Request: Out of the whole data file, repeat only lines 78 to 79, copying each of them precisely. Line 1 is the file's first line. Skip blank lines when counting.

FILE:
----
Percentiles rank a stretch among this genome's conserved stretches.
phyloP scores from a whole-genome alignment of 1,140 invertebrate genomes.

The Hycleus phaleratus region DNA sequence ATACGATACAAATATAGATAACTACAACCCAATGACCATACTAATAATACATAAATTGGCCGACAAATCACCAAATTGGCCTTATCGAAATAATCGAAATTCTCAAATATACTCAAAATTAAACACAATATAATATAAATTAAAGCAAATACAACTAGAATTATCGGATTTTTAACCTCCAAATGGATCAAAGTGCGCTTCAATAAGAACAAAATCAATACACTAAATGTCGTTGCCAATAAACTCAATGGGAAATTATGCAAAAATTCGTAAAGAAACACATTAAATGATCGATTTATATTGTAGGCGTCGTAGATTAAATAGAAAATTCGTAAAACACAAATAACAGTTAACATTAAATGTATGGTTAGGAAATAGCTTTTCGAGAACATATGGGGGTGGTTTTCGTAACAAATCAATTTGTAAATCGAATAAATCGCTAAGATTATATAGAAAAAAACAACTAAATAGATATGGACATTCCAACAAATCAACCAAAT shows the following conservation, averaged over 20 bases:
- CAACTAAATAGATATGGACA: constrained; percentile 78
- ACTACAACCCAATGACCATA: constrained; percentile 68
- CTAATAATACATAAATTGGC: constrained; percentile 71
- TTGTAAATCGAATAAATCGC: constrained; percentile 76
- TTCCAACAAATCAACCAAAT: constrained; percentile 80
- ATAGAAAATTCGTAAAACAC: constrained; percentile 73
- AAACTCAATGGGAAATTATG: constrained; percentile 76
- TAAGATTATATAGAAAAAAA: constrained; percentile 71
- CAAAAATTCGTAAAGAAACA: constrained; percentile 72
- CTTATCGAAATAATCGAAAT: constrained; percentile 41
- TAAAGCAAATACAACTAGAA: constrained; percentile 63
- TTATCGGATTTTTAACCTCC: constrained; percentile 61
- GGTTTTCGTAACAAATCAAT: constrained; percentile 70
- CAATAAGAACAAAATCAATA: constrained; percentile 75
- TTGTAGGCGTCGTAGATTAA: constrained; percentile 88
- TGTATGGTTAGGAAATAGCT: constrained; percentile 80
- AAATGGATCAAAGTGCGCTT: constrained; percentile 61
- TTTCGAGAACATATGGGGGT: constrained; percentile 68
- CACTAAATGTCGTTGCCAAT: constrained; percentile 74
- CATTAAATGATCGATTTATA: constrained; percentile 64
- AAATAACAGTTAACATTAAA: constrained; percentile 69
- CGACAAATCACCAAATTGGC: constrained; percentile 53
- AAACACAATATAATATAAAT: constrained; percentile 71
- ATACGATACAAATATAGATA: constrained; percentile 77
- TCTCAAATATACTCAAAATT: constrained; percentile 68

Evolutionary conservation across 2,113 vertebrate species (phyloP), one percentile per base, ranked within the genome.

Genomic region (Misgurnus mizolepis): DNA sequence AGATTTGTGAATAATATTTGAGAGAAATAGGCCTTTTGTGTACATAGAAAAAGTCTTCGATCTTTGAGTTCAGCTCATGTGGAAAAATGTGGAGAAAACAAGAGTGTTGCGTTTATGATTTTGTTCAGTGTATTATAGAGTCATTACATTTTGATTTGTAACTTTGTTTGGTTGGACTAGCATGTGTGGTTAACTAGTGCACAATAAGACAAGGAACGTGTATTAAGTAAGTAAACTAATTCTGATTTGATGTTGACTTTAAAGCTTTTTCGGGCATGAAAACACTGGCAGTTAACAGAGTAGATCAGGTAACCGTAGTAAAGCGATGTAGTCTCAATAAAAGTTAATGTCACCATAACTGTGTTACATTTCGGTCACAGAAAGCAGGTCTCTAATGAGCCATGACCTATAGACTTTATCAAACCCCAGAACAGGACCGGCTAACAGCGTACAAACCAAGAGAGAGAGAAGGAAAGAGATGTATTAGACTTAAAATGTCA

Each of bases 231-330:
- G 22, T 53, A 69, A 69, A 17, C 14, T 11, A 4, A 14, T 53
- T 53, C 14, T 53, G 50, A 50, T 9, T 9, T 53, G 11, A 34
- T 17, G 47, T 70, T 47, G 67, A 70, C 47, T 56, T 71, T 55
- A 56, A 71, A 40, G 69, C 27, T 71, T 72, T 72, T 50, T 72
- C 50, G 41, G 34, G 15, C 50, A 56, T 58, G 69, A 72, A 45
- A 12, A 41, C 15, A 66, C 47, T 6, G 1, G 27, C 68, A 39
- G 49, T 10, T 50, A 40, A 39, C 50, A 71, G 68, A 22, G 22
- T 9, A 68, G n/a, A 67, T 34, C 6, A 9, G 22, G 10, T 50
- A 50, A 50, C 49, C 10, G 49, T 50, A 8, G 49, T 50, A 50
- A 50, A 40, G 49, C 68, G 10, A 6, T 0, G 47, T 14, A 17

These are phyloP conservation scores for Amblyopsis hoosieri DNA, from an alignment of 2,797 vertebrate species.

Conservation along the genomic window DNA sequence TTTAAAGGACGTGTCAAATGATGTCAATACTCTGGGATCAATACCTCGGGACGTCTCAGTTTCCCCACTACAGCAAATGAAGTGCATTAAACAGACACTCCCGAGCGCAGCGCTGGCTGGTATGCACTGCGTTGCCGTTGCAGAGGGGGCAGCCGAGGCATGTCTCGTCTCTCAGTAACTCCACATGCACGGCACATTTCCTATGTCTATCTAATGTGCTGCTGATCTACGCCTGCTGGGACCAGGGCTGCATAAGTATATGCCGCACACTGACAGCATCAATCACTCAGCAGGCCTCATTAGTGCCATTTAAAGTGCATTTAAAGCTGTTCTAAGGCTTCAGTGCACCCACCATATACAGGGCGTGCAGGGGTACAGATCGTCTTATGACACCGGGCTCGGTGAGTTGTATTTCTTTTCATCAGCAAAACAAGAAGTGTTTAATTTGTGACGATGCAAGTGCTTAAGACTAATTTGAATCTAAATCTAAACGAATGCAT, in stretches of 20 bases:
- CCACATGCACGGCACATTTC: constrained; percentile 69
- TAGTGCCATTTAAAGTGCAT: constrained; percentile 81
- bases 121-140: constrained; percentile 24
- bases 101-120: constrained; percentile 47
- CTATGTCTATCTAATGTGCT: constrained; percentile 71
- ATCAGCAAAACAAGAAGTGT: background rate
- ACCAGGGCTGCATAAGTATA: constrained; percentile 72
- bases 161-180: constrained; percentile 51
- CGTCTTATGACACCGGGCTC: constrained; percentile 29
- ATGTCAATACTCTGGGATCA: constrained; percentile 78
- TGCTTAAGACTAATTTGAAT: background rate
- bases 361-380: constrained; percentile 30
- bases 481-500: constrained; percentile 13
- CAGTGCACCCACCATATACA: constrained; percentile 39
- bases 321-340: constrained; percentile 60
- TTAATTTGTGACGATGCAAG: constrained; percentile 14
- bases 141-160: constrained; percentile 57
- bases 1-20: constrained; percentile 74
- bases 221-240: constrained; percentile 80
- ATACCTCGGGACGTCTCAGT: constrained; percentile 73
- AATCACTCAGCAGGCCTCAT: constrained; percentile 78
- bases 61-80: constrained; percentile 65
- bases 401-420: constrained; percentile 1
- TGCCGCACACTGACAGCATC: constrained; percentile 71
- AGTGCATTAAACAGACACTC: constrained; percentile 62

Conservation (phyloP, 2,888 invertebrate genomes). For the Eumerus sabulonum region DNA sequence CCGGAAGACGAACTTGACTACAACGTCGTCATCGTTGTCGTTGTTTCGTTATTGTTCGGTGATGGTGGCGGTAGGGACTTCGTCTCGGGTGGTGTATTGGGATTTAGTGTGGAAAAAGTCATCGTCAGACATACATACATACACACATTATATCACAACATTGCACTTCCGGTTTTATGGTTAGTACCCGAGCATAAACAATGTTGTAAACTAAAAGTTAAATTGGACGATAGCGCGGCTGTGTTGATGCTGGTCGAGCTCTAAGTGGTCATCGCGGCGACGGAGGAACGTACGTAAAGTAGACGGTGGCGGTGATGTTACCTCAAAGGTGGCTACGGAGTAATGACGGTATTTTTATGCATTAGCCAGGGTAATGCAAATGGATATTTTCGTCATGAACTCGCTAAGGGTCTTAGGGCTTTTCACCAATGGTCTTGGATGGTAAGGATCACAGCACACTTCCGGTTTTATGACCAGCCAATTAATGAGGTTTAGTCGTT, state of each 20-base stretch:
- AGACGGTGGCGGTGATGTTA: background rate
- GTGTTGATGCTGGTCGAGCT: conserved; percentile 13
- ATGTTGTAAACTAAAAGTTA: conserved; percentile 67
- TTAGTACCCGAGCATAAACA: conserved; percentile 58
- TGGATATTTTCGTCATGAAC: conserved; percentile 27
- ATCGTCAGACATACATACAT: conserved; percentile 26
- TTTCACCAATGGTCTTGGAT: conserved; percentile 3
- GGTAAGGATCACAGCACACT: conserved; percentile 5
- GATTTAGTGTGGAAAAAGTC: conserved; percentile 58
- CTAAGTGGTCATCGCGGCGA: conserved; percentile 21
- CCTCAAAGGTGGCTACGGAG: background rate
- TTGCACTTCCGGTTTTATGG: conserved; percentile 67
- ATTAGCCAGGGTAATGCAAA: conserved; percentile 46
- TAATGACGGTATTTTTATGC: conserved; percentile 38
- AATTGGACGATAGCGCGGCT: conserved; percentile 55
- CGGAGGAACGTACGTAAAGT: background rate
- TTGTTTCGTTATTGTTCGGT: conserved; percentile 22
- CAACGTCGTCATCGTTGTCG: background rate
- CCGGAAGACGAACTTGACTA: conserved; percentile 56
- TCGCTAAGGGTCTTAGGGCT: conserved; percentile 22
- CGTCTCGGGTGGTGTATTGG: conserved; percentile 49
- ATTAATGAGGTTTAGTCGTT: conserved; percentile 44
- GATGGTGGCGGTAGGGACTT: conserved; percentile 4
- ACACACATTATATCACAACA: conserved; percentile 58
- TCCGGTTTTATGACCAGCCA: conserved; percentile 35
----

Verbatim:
- GATTTAGTGTGGAAAAAGTC: conserved; percentile 58
- CTAAGTGGTCATCGCGGCGA: conserved; percentile 21